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Visual concepts across childhood​

In modern times, almost all children learn to draw and are prolific producers of drawings throughout childhood. Yet consider how much effort it takes to actually “draw a tiger” – one has to both access the mental representation of “a tiger” and then communicate this via a few well-placed strokes. What might children’s drawings reveal about how they represent the visual concepts in the world around them?  For this project,  I collected over 37,000 digital children’s drawings behaviors via an iPad interface, and analyzed the category-diagnostic information in these drawings using both embeddings from deep neural networks and human annotations of the recognizable object parts in each stroke.  We find that children not only change in their ability to include category-diagnostic information in their drawings but also to use this information when trying to recognize other children's drawings  Taken together, this line of work suggests that gradual changes in visual concepts knowledge are reflected in children's ability to produce and recognize line drawings of visual concepts.

Preprints & Papers:

Long, B., Fan, J.E., Huey, H., Chai, Z., & Frank, M. C. (2024). Parallel developmental changes in children's production and recognition of line drawings of visual concepts. Nature Communications[open access link] [repository]  

Long, B., Wang, Y., Christie, S., Frank, M. C., & Fan, J.E. (2023). Developmental changes in drawing production under different memory demands in a U.S. and Chinese sample. Developmental Psychology. [pdf] [repository]

Related conference proceedings:

Huey*, H., Long*, B., Yang, J., George, K., and Fan, J. (2022). Developmental changes in the semantic part structure of drawn objects. Proceedings of the 44th Annual Meeting of the Cognitive Science Society. [pdf] [repository]

Long, B., Fan, J., Chai, Z., & Frank, M. C. (2019). Developmental changes in the ability to draw distinctive features of object categories. Proceedings of the 41st Annual Conference of the Cognitive Science Society. [pdf] [repository]

Long, B.Fan, J. E., Frank, M. C. (2018). Drawings as a window into developmental changes in object representations. Proceedings of the 40th Annual Meeting of the Cognitive Science Society [pdf] [repository] [vss poster]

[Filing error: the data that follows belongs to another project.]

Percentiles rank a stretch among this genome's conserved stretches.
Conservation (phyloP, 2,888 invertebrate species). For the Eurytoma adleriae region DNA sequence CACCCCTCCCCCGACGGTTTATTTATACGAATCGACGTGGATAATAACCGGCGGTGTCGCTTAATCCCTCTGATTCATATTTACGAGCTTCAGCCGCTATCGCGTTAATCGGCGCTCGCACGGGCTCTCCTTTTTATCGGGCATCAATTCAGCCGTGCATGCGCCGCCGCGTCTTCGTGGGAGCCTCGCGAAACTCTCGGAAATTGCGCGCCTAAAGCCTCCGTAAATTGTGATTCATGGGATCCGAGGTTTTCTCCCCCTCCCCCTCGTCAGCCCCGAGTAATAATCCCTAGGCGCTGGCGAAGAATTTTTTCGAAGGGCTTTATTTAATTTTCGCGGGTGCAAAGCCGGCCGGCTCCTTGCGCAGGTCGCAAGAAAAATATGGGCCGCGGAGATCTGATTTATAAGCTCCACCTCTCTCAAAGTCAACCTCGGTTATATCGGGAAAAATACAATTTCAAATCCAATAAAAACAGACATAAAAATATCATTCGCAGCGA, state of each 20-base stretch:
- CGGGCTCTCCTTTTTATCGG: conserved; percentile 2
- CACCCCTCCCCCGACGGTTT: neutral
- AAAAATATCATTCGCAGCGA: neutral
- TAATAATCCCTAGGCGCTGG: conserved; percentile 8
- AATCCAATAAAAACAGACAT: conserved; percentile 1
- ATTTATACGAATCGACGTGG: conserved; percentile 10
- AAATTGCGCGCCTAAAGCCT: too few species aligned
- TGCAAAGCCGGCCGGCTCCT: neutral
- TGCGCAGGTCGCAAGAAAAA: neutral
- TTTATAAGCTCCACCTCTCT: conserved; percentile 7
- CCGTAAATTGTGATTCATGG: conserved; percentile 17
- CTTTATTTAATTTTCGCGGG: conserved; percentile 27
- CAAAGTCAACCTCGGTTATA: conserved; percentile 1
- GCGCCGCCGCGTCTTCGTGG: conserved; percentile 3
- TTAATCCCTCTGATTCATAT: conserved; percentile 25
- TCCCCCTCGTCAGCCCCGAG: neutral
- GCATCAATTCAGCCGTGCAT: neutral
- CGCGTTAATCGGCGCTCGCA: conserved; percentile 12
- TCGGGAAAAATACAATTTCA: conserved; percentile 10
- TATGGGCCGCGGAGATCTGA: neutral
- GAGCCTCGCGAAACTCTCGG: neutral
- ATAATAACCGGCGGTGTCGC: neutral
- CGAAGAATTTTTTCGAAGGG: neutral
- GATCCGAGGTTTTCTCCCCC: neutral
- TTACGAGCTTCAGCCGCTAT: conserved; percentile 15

Press & Outreach:

Bing Nursery School Blogpost

CDM Purple Museum Blogpost

Latest recorded talks & tweets:

Latest talk as panelist at CogSci '22 Images2Symbols workshop

2021 Tweet thread here

NeurIRPS SVHRM 2020 Talk Recording

What do babies see as they learn?

What are the statistics of infants' visual experience, and how does infants' view of the world change as they go from sitting to crawling (or scooting) to walking? What are the social cues that they see (e.g., presence of faces or hands), and how is this different across individuals in at-home vs. in-lab environments?  Finally, what kinds of constraints do these statistics put on models of category and word learning?


This line of work records and analyzes videos taken from the infant perspective with modern computer vision models, aiming to understand the natural structure in the visual input and how this structure scaffolds early learning. We're also developing new cameras with better view angles and higher resolution (see example participant -- my son -- and photo to the left!). By understanding children's early learning environments, we can build more mechanistic models of how learning unfolds in everyday contexts.

Papers & Conference Proceedings:

Long, B., Goodin, S., Kachergis, G., Marchman, V., Radwan, S., Sparks, R., Xiang, V., Zhuang, C., Hsu, O., Newman, B., Yamins, D.L.K., Frank M.C. (2023). The BabyView Camera: Designing a new head-mounted camera to capture children’s early social and visual environment. Behavioral Research Methods. [pdf] [repository]

Long, B., Kachergis, G., Agrawal, K., & Frank, M. C. (2022).A longitudinal analysis of the social information in infants' naturalistic visual experience using automated detections. Developmental Psychology. [pdf] [repository]

Long, B., Sanchez, A., Kraus, A. M., Agrawal, K., & Frank, M. C. (2022). Automated detections reveal the social information in the changing infant view.  Child Development. [pdf] [repository]

Long, B., Kachergis, G., & Naiti, B., & Frank, M. C. (2021). Characterizing the object categories two children see and interact with in a dense dataset of naturalistic visual experience. Proceedings of the 43nd Annual Conference of the Cognitive Science Society.  [repository]​ [pdf]

single subject example

Size Stroop Paradigm

Meaning from mid-level features